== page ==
BC is a ubiquitous aerosol component from the troposphere to the stratosphere, but its abundance is only a tiny fraction (< 2%) of total submicron aerosols mass in the global atmosphere, most of which is contributed by sulfate and organics (Gao et al. 2022). The minority of BC in the total aerosol carbon with various physicochemical properties makes the robust thermochemical identification of BC difficult (Cavalli et al. 2010; Karanasiou et al. 2015). Bulk optical methods for quantifying BC according to the absorption spectrum of a population of aerosol particles require the assumptions of the spectral refractive index of every potential contributor to the measured light absorption (Yang et al. 2009; Schuster et al. 2016). In addition to the uncertainties of the spectral refractive index, the change of light absorption efficiency of each absorbing component with particle’s size, morphology, and mixing state with non-absorbing compounds makes the bulk optical methods more susceptible to bias (Bond et al. 1999; Nakayama et al. 2010; Moteki et al. 2010a).

An observable particle-size measure of each BC aggregate depends on the measurement principle and procedure due to the non-spherical particle shape and internal mixing with other components (Kasper 1982; McMurry et al. 2002; Slowik et al. 2004; Kazemimanesh et al. 2022). BC aggregates change their original lacy shape to be more compact in the atmosphere as they experience collapsing through their aging and cloud processing (Bhandari et al. 2019). For these reasons, it has been difficult to quantify the size-resolved BC concentration with a size-sorting aerosol sampling followed by bulk BC analyses.

The single-particle laser-induced incandescence (LII) using an intracavity laser beam introduced around the mid-2000s (Stephens et al. 2003), a commercial version is known as single-particle soot photometer (SP2; Droplet Measurement Technologies Inc., Boulder, CO.), has extended our capability of identifying and quantifying atmospheric BC and BC-containing particles largely overcoming the difficulties mentioned above. The in situ data obtained by the SP2 instruments are routinely used in the aerosol-climate research community for investigating aerosol processes and testing and prescribing assumptions in other BC monitoring methods, aerosol remote sensing algorithms, and aerosol-climate models. We review the development history, principle, and known limitations of the single-particle LII in Sect. 2.2. We would use the word single-particle LII instead of SP2 as we focus here on the physical principle, independent of the supplier’s actual implementation of the hardware and software.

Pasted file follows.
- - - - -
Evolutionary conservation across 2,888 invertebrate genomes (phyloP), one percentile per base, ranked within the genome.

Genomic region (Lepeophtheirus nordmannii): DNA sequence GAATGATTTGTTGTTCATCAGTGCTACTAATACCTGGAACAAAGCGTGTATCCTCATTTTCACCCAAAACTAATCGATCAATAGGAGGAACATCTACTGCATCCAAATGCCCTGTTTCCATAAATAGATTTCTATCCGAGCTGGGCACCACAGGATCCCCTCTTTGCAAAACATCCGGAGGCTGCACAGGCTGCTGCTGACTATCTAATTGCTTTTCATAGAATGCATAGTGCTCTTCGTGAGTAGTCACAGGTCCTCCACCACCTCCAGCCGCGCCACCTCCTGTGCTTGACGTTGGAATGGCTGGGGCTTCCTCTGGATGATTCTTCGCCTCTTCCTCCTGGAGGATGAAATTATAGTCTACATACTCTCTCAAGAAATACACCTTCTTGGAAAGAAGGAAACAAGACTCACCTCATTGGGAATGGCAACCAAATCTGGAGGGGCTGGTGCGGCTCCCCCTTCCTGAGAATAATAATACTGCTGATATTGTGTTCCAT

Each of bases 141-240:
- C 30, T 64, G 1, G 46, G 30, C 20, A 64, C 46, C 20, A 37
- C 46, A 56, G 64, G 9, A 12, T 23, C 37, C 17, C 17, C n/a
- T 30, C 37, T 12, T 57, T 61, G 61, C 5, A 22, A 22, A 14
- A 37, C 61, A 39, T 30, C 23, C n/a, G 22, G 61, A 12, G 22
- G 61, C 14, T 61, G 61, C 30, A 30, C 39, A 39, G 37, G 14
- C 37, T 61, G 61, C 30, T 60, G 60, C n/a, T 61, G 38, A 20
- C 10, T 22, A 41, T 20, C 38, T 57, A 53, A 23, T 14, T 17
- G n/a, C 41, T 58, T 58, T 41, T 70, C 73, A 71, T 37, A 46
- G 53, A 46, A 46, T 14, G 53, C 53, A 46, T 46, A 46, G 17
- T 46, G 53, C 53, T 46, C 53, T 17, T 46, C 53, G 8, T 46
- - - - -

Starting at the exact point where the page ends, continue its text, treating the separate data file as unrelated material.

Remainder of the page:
Section 2.3 reviews complex amplitude sensing (CAS) (Moteki 2021), a generic method for single-particle optical characterization of liquid-borne particles, which is also useful as a new approach for in situ BC measurements and explorations of BC refractive index.

2.2 Laser-induced incandescence

The laser-induced incandescence (LII) using pulsed lasers has long been used in combustion sciences for the noninvasive characterization of concentrations and microphysical properties of soot particles in flame (Vander Wal and Weiland 1994; Schulz et al. 2006; Michelsen et al. 2015). In the pulse LII approach, each high-energy pulse of a laser beam emitted from the light source (e.g., Nd:YAG laser) is expanded to irradiate a flaming volume that contains a population of soot particles. Then, the thermal radiation at visible-to-near-infrared wavelengths, also called incandescence, emitted from soot particles heated up to their vaporization point ~ 4200 K, is detected at several wavelength bands by photodetectors or image sensors. The simultaneous LII measurement at several (at least two) wavelength bands is needed for estimating the soot temperature from the spectral dependence of emitted thermal radiation. LII signal intensity at each wavelength band is proportional to the soot volume concentration within the sensing region. Imaging LII intensity distributions resolves the soot-forming regions and soot population growth within the flame (Ni et al. 1995). The rate of cooling of soot particles after the excitation pulse inferred from a fast time-resolved measurement of LII signals is used to estimate the mean monomer size of soot aggregates (Vander Wal et al. 1999; Axelsson et al. 2000). The pulse energy density for LII excitation within the sensing volume is determined between the lower limit that is needed to heat soot particles to vaporization point and the upper limit at which vaporization loss of soot during the pulse excitation starts to be apparent (Vander Wal and Jensen 1998). The laser wavelength for LII excitation should be selected to reduce the interferences from fluorescence emission of clusters of carbon atoms (Goulay et al. 2009). The longer excitation wavelengths are preferable to suppress fluorescence at the LII monitoring visible wavelengths, whereas the particle’s heating efficiency is higher in shorter excitation wavelengths (Schulz et al. 2006). The near-infrared 1064 nm wavelength of Nd:YAG laser or its second harmonic 532 nm was primarily employed for LII excitation in practice (Michelsen et al. 2015).